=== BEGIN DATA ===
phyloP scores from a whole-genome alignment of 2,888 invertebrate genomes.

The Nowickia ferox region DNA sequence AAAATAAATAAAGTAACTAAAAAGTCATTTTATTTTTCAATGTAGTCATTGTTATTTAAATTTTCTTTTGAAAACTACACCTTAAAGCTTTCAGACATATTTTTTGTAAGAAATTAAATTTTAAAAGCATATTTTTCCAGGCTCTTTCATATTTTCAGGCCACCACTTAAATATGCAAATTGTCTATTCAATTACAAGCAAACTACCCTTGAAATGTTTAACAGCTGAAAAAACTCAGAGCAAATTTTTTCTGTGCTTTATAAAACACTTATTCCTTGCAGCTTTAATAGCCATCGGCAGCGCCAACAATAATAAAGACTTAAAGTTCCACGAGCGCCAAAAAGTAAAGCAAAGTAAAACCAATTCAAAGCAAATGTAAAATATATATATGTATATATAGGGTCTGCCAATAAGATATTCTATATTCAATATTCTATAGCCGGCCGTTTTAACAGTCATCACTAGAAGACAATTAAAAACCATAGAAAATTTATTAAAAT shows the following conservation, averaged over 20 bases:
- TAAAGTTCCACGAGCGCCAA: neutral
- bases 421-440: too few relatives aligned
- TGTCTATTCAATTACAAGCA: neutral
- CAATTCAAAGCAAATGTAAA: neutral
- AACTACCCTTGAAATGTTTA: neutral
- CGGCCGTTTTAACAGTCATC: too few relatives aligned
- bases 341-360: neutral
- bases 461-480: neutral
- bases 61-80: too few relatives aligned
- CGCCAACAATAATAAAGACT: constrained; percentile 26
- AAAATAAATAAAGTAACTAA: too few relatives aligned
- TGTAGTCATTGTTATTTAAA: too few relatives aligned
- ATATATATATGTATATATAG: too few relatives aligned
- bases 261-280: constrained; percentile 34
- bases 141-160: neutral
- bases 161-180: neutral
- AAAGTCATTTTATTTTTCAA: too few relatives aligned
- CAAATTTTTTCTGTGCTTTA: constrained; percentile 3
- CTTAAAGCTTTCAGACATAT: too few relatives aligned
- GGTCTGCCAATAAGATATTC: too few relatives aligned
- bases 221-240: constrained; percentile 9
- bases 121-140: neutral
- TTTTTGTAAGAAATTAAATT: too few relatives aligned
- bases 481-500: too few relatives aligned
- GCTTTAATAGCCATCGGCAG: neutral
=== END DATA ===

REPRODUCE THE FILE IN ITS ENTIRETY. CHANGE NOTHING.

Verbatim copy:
phyloP scores from a whole-genome alignment of 2,888 invertebrate genomes.

The Nowickia ferox region DNA sequence AAAATAAATAAAGTAACTAAAAAGTCATTTTATTTTTCAATGTAGTCATTGTTATTTAAATTTTCTTTTGAAAACTACACCTTAAAGCTTTCAGACATATTTTTTGTAAGAAATTAAATTTTAAAAGCATATTTTTCCAGGCTCTTTCATATTTTCAGGCCACCACTTAAATATGCAAATTGTCTATTCAATTACAAGCAAACTACCCTTGAAATGTTTAACAGCTGAAAAAACTCAGAGCAAATTTTTTCTGTGCTTTATAAAACACTTATTCCTTGCAGCTTTAATAGCCATCGGCAGCGCCAACAATAATAAAGACTTAAAGTTCCACGAGCGCCAAAAAGTAAAGCAAAGTAAAACCAATTCAAAGCAAATGTAAAATATATATATGTATATATAGGGTCTGCCAATAAGATATTCTATATTCAATATTCTATAGCCGGCCGTTTTAACAGTCATCACTAGAAGACAATTAAAAACCATAGAAAATTTATTAAAAT shows the following conservation, averaged over 20 bases:
- TAAAGTTCCACGAGCGCCAA: neutral
- bases 421-440: too few relatives aligned
- TGTCTATTCAATTACAAGCA: neutral
- CAATTCAAAGCAAATGTAAA: neutral
- AACTACCCTTGAAATGTTTA: neutral
- CGGCCGTTTTAACAGTCATC: too few relatives aligned
- bases 341-360: neutral
- bases 461-480: neutral
- bases 61-80: too few relatives aligned
- CGCCAACAATAATAAAGACT: constrained; percentile 26
- AAAATAAATAAAGTAACTAA: too few relatives aligned
- TGTAGTCATTGTTATTTAAA: too few relatives aligned
- ATATATATATGTATATATAG: too few relatives aligned
- bases 261-280: constrained; percentile 34
- bases 141-160: neutral
- bases 161-180: neutral
- AAAGTCATTTTATTTTTCAA: too few relatives aligned
- CAAATTTTTTCTGTGCTTTA: constrained; percentile 3
- CTTAAAGCTTTCAGACATAT: too few relatives aligned
- GGTCTGCCAATAAGATATTC: too few relatives aligned
- bases 221-240: constrained; percentile 9
- bases 121-140: neutral
- TTTTTGTAAGAAATTAAATT: too few relatives aligned
- bases 481-500: too few relatives aligned
- GCTTTAATAGCCATCGGCAG: neutral